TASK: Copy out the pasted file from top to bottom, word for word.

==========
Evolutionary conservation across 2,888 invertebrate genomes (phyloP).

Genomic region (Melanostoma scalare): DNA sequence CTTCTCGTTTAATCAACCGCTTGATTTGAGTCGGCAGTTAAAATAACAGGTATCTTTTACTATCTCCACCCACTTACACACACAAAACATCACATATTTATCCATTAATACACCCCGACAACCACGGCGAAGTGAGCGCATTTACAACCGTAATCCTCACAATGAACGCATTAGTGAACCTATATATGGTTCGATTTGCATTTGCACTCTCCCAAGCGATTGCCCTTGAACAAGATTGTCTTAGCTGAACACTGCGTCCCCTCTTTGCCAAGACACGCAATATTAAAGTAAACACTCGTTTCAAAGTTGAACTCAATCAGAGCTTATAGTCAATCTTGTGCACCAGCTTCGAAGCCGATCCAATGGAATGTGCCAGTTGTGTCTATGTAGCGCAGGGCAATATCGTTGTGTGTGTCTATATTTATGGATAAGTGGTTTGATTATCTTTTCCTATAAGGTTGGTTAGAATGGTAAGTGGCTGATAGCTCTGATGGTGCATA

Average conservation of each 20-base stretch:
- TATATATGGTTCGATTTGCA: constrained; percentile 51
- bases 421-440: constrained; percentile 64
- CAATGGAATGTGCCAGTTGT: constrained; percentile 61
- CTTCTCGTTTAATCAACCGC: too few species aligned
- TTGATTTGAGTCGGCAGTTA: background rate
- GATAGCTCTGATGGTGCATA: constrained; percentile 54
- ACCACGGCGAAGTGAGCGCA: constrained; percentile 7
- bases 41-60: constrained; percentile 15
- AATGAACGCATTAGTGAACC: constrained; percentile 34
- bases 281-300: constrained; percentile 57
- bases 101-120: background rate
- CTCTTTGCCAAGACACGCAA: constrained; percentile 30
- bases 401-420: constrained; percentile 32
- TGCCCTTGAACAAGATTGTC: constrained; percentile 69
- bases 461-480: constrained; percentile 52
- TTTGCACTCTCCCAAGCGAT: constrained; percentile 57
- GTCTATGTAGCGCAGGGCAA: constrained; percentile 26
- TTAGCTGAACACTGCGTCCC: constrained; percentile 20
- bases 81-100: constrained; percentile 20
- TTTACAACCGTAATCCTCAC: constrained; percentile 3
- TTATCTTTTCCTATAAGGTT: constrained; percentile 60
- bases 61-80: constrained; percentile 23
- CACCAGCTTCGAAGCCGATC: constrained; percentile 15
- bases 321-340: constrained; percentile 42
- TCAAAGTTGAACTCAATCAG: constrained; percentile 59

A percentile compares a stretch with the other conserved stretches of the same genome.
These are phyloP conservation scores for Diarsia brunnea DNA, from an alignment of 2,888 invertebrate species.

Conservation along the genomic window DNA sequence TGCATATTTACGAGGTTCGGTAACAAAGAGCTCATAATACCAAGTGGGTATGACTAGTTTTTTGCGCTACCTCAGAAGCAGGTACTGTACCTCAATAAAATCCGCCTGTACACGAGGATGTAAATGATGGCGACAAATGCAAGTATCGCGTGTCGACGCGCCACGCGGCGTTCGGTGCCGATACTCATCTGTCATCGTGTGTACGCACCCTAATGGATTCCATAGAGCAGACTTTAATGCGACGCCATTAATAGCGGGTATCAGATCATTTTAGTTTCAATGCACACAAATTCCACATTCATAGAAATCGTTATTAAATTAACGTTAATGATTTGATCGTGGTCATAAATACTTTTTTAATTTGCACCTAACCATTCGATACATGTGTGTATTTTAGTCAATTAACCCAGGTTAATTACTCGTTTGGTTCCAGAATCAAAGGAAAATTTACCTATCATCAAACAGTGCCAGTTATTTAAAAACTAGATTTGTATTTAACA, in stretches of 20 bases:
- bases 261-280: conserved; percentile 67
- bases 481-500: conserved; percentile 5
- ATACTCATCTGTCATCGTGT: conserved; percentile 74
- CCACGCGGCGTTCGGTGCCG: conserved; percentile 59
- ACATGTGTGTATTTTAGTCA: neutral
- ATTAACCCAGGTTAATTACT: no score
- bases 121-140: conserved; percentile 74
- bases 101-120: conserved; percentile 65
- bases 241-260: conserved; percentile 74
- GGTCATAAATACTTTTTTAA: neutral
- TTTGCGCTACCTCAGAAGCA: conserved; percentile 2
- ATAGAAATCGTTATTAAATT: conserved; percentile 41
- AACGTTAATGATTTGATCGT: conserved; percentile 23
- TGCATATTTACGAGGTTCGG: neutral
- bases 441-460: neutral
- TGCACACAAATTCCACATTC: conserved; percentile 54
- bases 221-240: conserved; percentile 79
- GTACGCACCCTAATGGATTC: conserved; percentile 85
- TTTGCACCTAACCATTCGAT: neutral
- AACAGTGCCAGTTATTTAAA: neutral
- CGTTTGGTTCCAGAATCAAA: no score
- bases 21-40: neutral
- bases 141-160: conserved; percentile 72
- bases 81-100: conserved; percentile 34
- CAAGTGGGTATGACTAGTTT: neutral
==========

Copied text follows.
Evolutionary conservation across 2,888 invertebrate genomes (phyloP).

Genomic region (Melanostoma scalare): DNA sequence CTTCTCGTTTAATCAACCGCTTGATTTGAGTCGGCAGTTAAAATAACAGGTATCTTTTACTATCTCCACCCACTTACACACACAAAACATCACATATTTATCCATTAATACACCCCGACAACCACGGCGAAGTGAGCGCATTTACAACCGTAATCCTCACAATGAACGCATTAGTGAACCTATATATGGTTCGATTTGCATTTGCACTCTCCCAAGCGATTGCCCTTGAACAAGATTGTCTTAGCTGAACACTGCGTCCCCTCTTTGCCAAGACACGCAATATTAAAGTAAACACTCGTTTCAAAGTTGAACTCAATCAGAGCTTATAGTCAATCTTGTGCACCAGCTTCGAAGCCGATCCAATGGAATGTGCCAGTTGTGTCTATGTAGCGCAGGGCAATATCGTTGTGTGTGTCTATATTTATGGATAAGTGGTTTGATTATCTTTTCCTATAAGGTTGGTTAGAATGGTAAGTGGCTGATAGCTCTGATGGTGCATA

Average conservation of each 20-base stretch:
- TATATATGGTTCGATTTGCA: constrained; percentile 51
- bases 421-440: constrained; percentile 64
- CAATGGAATGTGCCAGTTGT: constrained; percentile 61
- CTTCTCGTTTAATCAACCGC: too few species aligned
- TTGATTTGAGTCGGCAGTTA: background rate
- GATAGCTCTGATGGTGCATA: constrained; percentile 54
- ACCACGGCGAAGTGAGCGCA: constrained; percentile 7
- bases 41-60: constrained; percentile 15
- AATGAACGCATTAGTGAACC: constrained; percentile 34
- bases 281-300: constrained; percentile 57
- bases 101-120: background rate
- CTCTTTGCCAAGACACGCAA: constrained; percentile 30
- bases 401-420: constrained; percentile 32
- TGCCCTTGAACAAGATTGTC: constrained; percentile 69
- bases 461-480: constrained; percentile 52
- TTTGCACTCTCCCAAGCGAT: constrained; percentile 57
- GTCTATGTAGCGCAGGGCAA: constrained; percentile 26
- TTAGCTGAACACTGCGTCCC: constrained; percentile 20
- bases 81-100: constrained; percentile 20
- TTTACAACCGTAATCCTCAC: constrained; percentile 3
- TTATCTTTTCCTATAAGGTT: constrained; percentile 60
- bases 61-80: constrained; percentile 23
- CACCAGCTTCGAAGCCGATC: constrained; percentile 15
- bases 321-340: constrained; percentile 42
- TCAAAGTTGAACTCAATCAG: constrained; percentile 59

A percentile compares a stretch with the other conserved stretches of the same genome.
These are phyloP conservation scores for Diarsia brunnea DNA, from an alignment of 2,888 invertebrate species.

Conservation along the genomic window DNA sequence TGCATATTTACGAGGTTCGGTAACAAAGAGCTCATAATACCAAGTGGGTATGACTAGTTTTTTGCGCTACCTCAGAAGCAGGTACTGTACCTCAATAAAATCCGCCTGTACACGAGGATGTAAATGATGGCGACAAATGCAAGTATCGCGTGTCGACGCGCCACGCGGCGTTCGGTGCCGATACTCATCTGTCATCGTGTGTACGCACCCTAATGGATTCCATAGAGCAGACTTTAATGCGACGCCATTAATAGCGGGTATCAGATCATTTTAGTTTCAATGCACACAAATTCCACATTCATAGAAATCGTTATTAAATTAACGTTAATGATTTGATCGTGGTCATAAATACTTTTTTAATTTGCACCTAACCATTCGATACATGTGTGTATTTTAGTCAATTAACCCAGGTTAATTACTCGTTTGGTTCCAGAATCAAAGGAAAATTTACCTATCATCAAACAGTGCCAGTTATTTAAAAACTAGATTTGTATTTAACA, in stretches of 20 bases:
- bases 261-280: conserved; percentile 67
- bases 481-500: conserved; percentile 5
- ATACTCATCTGTCATCGTGT: conserved; percentile 74
- CCACGCGGCGTTCGGTGCCG: conserved; percentile 59
- ACATGTGTGTATTTTAGTCA: neutral
- ATTAACCCAGGTTAATTACT: no score
- bases 121-140: conserved; percentile 74
- bases 101-120: conserved; percentile 65
- bases 241-260: conserved; percentile 74
- GGTCATAAATACTTTTTTAA: neutral
- TTTGCGCTACCTCAGAAGCA: conserved; percentile 2
- ATAGAAATCGTTATTAAATT: conserved; percentile 41
- AACGTTAATGATTTGATCGT: conserved; percentile 23
- TGCATATTTACGAGGTTCGG: neutral
- bases 441-460: neutral
- TGCACACAAATTCCACATTC: conserved; percentile 54
- bases 221-240: conserved; percentile 79
- GTACGCACCCTAATGGATTC: conserved; percentile 85
- TTTGCACCTAACCATTCGAT: neutral
- AACAGTGCCAGTTATTTAAA: neutral
- CGTTTGGTTCCAGAATCAAA: no score
- bases 21-40: neutral
- bases 141-160: conserved; percentile 72
- bases 81-100: conserved; percentile 34
- CAAGTGGGTATGACTAGTTT: neutral